Several years ago ten whales were found beached off the Baha Peninsula, and though experts were called in to try to rescue them, their efforts failed. All ten whales died.
A marine biologist was asked to study the event to understand what happened. Apparently, the whales were chasing small fish, and the final report said they chased them into water where they didn’t belong and became stranded. The headlines read, “Giants Perish Chasing Minnows.”
Satan well knows the mission God has for the church – to “go into all the word and make disciples.” To prevent the church from achieving her mission, however, he tries to beach the church by getting Christians to chase a bunch of little periphery issues that have nothing to do with our real agenda.
Jesus addressed this tendency with the Pharisees. They were skilled in what the law said, but they missed the point and spirit of the law. When they threw a woman caught in adultery down before him, they asked, “What does the LAW say?” Jesus wanted to know, “But what about this WOMAN?” On another occasion Jesus said to the religious leaders, “You study the Scriptures diligently because you think that in them you have eternal life. These are the very Scriptures that testify about me” (John 5:39). They knew the minutest issues of the law but missed who the scriptures were pointing to in the process. Then there’s the Apostle Paul in Acts 9. Any religious leader of his day would have said, “There’s a man who knows the Scriptures.” Yet Paul had to go blind to see the truth! After he met Christ on the Damascus Road, he stopped chasing minnows and put his central focus where it belonged—the Cross of Christ! Paul gained a sense of the immensity of the mercy of God in his life, and it became his life’s passion to proclaim that message from the rooftops. He later spoke of those who were “always learning but never able to come to a knowledge of the truth” (2 Tim. 3:7). They were the ones who had a “form of godliness” but denied the power of God (2 Tim. 3:5). So consider this: We can become experts in knowing what the Scriptures say, but not experts in doing what the scriptures say. God didn’t give us the Bible just so we could accrue information; he gave us the scriptures so we could experience transformation. (How can DBMinistryCoach help you? See our web site for a compete of list of consulting services for churches).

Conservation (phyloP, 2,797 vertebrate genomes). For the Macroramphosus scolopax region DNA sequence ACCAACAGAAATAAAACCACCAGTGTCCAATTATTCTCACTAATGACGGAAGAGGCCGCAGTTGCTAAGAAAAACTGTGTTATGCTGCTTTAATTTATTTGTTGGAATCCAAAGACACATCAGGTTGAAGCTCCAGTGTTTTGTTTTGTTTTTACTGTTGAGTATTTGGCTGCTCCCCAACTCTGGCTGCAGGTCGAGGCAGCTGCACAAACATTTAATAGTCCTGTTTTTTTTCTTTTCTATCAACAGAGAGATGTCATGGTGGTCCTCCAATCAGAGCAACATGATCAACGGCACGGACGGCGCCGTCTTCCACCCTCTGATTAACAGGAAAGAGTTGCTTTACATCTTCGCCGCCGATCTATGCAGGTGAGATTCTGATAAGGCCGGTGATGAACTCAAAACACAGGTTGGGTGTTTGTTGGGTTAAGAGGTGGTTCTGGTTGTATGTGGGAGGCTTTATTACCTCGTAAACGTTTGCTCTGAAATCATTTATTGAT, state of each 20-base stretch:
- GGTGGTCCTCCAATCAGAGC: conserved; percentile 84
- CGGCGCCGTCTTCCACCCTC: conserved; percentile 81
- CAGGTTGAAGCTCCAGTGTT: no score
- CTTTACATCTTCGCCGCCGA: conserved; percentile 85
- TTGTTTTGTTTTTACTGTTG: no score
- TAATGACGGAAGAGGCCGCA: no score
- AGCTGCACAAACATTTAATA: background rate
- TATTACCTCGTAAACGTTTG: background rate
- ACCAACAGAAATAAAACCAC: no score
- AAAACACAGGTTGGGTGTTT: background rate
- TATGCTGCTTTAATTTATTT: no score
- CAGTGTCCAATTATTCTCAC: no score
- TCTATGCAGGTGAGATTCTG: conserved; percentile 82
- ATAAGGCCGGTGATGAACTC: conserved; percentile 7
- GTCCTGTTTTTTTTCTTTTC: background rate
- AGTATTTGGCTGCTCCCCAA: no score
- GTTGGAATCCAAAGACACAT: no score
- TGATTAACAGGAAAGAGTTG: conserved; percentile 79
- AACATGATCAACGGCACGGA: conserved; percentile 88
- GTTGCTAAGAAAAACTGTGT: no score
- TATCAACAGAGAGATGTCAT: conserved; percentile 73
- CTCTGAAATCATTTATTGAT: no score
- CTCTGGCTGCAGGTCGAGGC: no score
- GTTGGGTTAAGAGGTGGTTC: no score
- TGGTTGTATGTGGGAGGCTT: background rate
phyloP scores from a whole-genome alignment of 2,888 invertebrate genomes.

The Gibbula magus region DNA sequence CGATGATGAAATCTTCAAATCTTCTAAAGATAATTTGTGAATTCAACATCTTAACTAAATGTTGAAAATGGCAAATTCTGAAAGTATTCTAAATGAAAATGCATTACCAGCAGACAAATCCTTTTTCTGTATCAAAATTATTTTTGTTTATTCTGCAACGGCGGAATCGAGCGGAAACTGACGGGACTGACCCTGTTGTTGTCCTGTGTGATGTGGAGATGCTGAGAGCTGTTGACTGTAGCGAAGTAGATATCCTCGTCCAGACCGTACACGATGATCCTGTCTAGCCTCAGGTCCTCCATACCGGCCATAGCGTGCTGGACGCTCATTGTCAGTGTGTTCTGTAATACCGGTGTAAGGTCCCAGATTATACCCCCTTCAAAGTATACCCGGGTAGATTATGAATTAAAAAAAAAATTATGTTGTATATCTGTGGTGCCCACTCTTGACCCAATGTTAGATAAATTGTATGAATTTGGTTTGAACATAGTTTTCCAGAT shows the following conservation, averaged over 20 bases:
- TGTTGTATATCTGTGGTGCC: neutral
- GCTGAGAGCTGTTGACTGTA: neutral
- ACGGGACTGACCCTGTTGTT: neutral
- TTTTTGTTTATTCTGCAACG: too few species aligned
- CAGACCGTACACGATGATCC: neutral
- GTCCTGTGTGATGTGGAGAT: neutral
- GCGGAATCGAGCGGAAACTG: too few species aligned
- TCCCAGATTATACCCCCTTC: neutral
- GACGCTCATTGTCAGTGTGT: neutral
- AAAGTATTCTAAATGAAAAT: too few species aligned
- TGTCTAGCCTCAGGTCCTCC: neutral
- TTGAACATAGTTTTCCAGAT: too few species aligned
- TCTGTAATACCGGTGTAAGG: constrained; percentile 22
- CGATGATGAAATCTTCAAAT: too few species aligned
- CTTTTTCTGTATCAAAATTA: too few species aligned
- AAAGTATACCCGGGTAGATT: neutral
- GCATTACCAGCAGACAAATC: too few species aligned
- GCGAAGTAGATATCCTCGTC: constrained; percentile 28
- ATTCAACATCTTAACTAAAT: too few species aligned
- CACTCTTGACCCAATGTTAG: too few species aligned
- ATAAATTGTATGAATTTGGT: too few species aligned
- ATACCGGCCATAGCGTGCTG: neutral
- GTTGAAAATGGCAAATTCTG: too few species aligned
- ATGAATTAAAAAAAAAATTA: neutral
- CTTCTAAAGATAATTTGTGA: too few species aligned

I’ve learned that silence in the eldership means disapproval. These words were spoken to me by a church leader who made a proposal to his fellow elders. When no one responded and everyone looked around with blank stares, he knew the idea was dead in the water. It wasn’t that he minded divergent opinions; he simply struggled to understand why a mere discussion about the idea seemed so far away.
I am convinced this scenario is played out time and again because of the way we view the adoption of a new idea – up or down. Leadership groups are often held captive to the belief that most decisions are either/or propositions. Why not make room for both/and, for the refinement of an idea through healthy discussion to produce an even better idea?
Here’s a suggestion: Instead of trying to get a group of leaders to arrive at a decision by way of a simple up or down vote, ask each member for a 1-5 vote. Here’s what we mean:
I’m all in, let’s go.
I’m all in, but I have a question or two.
I need a little more time.
I’m not for it, but I won’t work against it.
I’m not for it, and I’ll work against it.
This kind of vote is helpful to gauge the temperature of the group. If there are mostly 1’s and 2’s, the likelihood of the decision looks hopeful. If a group member indicates a 3, then it is helpful to ask patiently, “How much time do you need?” If there are mostly 4’s and 5’s, the best advice is to wait a while, take time for conversation and for prayer. The wise Solomon said, “The purposes of a person’s heart are deep waters, but one who has insight draws them out” (Proverbs 20:5). Such an approach puts us on the path toward creating a shared vision versus the adoption of an idea that may not have been subjected to all necessary reflection. It also honors the efforts of one bringing the idea to the table, whether adopted or not. Through meaningful conversation and mutual respect, leaders will most likely discover a better way forward.